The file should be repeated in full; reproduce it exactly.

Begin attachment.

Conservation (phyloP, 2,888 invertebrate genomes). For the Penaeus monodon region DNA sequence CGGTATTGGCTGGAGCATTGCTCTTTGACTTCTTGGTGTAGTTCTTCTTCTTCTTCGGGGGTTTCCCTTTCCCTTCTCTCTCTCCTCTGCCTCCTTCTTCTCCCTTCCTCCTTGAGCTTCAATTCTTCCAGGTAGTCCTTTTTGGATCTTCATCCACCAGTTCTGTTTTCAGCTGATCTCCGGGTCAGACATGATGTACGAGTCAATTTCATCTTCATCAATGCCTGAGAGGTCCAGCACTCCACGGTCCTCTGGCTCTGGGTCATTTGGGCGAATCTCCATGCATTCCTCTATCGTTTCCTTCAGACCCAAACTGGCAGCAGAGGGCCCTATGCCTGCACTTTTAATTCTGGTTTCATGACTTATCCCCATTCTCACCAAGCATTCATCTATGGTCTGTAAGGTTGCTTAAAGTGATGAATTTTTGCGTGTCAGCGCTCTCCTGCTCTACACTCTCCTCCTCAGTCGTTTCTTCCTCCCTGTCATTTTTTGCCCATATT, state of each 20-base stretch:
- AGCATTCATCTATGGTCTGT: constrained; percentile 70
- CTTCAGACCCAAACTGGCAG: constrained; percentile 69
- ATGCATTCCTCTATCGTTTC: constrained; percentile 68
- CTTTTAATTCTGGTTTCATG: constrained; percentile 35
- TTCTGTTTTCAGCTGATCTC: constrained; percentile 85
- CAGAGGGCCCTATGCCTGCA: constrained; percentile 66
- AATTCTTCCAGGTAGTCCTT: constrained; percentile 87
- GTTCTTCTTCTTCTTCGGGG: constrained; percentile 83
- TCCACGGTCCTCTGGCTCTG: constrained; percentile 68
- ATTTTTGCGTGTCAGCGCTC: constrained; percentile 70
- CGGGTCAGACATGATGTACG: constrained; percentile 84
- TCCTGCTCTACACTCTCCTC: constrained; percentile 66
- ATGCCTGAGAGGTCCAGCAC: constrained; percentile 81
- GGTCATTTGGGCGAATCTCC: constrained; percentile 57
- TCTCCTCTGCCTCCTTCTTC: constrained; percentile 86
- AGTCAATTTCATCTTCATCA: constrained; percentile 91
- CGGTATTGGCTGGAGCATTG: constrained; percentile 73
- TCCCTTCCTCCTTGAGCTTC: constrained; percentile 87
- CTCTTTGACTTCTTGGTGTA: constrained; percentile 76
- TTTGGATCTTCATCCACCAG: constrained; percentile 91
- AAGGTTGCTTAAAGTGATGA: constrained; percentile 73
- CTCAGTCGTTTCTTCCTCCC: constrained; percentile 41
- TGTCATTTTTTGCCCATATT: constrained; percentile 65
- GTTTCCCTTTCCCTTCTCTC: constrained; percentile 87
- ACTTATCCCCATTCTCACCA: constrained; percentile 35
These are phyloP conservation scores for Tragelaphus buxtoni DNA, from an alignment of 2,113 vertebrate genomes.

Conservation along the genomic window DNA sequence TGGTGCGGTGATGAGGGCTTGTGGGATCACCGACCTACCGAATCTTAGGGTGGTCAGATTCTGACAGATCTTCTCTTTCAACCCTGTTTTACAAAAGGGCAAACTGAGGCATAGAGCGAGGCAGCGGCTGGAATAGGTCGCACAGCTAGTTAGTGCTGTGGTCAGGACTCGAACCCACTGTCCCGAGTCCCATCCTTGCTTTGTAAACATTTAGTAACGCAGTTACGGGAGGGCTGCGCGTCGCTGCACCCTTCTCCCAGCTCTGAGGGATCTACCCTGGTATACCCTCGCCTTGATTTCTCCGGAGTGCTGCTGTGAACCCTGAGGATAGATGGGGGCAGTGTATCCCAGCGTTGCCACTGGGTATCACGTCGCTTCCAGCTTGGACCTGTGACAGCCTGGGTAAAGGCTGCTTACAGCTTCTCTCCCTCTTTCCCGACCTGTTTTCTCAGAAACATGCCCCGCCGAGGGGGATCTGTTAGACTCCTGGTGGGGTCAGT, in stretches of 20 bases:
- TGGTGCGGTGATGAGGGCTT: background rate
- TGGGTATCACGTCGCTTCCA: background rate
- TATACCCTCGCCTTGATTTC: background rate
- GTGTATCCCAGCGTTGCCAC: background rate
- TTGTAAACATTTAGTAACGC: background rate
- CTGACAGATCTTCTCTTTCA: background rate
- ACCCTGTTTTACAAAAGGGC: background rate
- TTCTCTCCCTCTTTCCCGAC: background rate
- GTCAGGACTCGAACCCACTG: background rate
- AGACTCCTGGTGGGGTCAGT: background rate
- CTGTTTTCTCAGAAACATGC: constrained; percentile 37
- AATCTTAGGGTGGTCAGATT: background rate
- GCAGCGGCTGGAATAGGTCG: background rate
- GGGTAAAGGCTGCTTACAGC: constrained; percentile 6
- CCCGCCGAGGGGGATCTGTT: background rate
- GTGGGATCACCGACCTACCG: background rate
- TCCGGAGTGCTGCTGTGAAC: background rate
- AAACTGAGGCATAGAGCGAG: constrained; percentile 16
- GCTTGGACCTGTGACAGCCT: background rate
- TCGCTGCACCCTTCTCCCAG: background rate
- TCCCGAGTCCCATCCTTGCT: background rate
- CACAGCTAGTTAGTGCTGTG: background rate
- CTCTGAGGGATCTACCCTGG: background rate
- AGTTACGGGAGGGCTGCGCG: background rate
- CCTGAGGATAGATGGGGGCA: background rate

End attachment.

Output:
Conservation (phyloP, 2,888 invertebrate genomes). For the Penaeus monodon region DNA sequence CGGTATTGGCTGGAGCATTGCTCTTTGACTTCTTGGTGTAGTTCTTCTTCTTCTTCGGGGGTTTCCCTTTCCCTTCTCTCTCTCCTCTGCCTCCTTCTTCTCCCTTCCTCCTTGAGCTTCAATTCTTCCAGGTAGTCCTTTTTGGATCTTCATCCACCAGTTCTGTTTTCAGCTGATCTCCGGGTCAGACATGATGTACGAGTCAATTTCATCTTCATCAATGCCTGAGAGGTCCAGCACTCCACGGTCCTCTGGCTCTGGGTCATTTGGGCGAATCTCCATGCATTCCTCTATCGTTTCCTTCAGACCCAAACTGGCAGCAGAGGGCCCTATGCCTGCACTTTTAATTCTGGTTTCATGACTTATCCCCATTCTCACCAAGCATTCATCTATGGTCTGTAAGGTTGCTTAAAGTGATGAATTTTTGCGTGTCAGCGCTCTCCTGCTCTACACTCTCCTCCTCAGTCGTTTCTTCCTCCCTGTCATTTTTTGCCCATATT, state of each 20-base stretch:
- AGCATTCATCTATGGTCTGT: constrained; percentile 70
- CTTCAGACCCAAACTGGCAG: constrained; percentile 69
- ATGCATTCCTCTATCGTTTC: constrained; percentile 68
- CTTTTAATTCTGGTTTCATG: constrained; percentile 35
- TTCTGTTTTCAGCTGATCTC: constrained; percentile 85
- CAGAGGGCCCTATGCCTGCA: constrained; percentile 66
- AATTCTTCCAGGTAGTCCTT: constrained; percentile 87
- GTTCTTCTTCTTCTTCGGGG: constrained; percentile 83
- TCCACGGTCCTCTGGCTCTG: constrained; percentile 68
- ATTTTTGCGTGTCAGCGCTC: constrained; percentile 70
- CGGGTCAGACATGATGTACG: constrained; percentile 84
- TCCTGCTCTACACTCTCCTC: constrained; percentile 66
- ATGCCTGAGAGGTCCAGCAC: constrained; percentile 81
- GGTCATTTGGGCGAATCTCC: constrained; percentile 57
- TCTCCTCTGCCTCCTTCTTC: constrained; percentile 86
- AGTCAATTTCATCTTCATCA: constrained; percentile 91
- CGGTATTGGCTGGAGCATTG: constrained; percentile 73
- TCCCTTCCTCCTTGAGCTTC: constrained; percentile 87
- CTCTTTGACTTCTTGGTGTA: constrained; percentile 76
- TTTGGATCTTCATCCACCAG: constrained; percentile 91
- AAGGTTGCTTAAAGTGATGA: constrained; percentile 73
- CTCAGTCGTTTCTTCCTCCC: constrained; percentile 41
- TGTCATTTTTTGCCCATATT: constrained; percentile 65
- GTTTCCCTTTCCCTTCTCTC: constrained; percentile 87
- ACTTATCCCCATTCTCACCA: constrained; percentile 35
These are phyloP conservation scores for Tragelaphus buxtoni DNA, from an alignment of 2,113 vertebrate genomes.

Conservation along the genomic window DNA sequence TGGTGCGGTGATGAGGGCTTGTGGGATCACCGACCTACCGAATCTTAGGGTGGTCAGATTCTGACAGATCTTCTCTTTCAACCCTGTTTTACAAAAGGGCAAACTGAGGCATAGAGCGAGGCAGCGGCTGGAATAGGTCGCACAGCTAGTTAGTGCTGTGGTCAGGACTCGAACCCACTGTCCCGAGTCCCATCCTTGCTTTGTAAACATTTAGTAACGCAGTTACGGGAGGGCTGCGCGTCGCTGCACCCTTCTCCCAGCTCTGAGGGATCTACCCTGGTATACCCTCGCCTTGATTTCTCCGGAGTGCTGCTGTGAACCCTGAGGATAGATGGGGGCAGTGTATCCCAGCGTTGCCACTGGGTATCACGTCGCTTCCAGCTTGGACCTGTGACAGCCTGGGTAAAGGCTGCTTACAGCTTCTCTCCCTCTTTCCCGACCTGTTTTCTCAGAAACATGCCCCGCCGAGGGGGATCTGTTAGACTCCTGGTGGGGTCAGT, in stretches of 20 bases:
- TGGTGCGGTGATGAGGGCTT: background rate
- TGGGTATCACGTCGCTTCCA: background rate
- TATACCCTCGCCTTGATTTC: background rate
- GTGTATCCCAGCGTTGCCAC: background rate
- TTGTAAACATTTAGTAACGC: background rate
- CTGACAGATCTTCTCTTTCA: background rate
- ACCCTGTTTTACAAAAGGGC: background rate
- TTCTCTCCCTCTTTCCCGAC: background rate
- GTCAGGACTCGAACCCACTG: background rate
- AGACTCCTGGTGGGGTCAGT: background rate
- CTGTTTTCTCAGAAACATGC: constrained; percentile 37
- AATCTTAGGGTGGTCAGATT: background rate
- GCAGCGGCTGGAATAGGTCG: background rate
- GGGTAAAGGCTGCTTACAGC: constrained; percentile 6
- CCCGCCGAGGGGGATCTGTT: background rate
- GTGGGATCACCGACCTACCG: background rate
- TCCGGAGTGCTGCTGTGAAC: background rate
- AAACTGAGGCATAGAGCGAG: constrained; percentile 16
- GCTTGGACCTGTGACAGCCT: background rate
- TCGCTGCACCCTTCTCCCAG: background rate
- TCCCGAGTCCCATCCTTGCT: background rate
- CACAGCTAGTTAGTGCTGTG: background rate
- CTCTGAGGGATCTACCCTGG: background rate
- AGTTACGGGAGGGCTGCGCG: background rate
- CCTGAGGATAGATGGGGGCA: background rate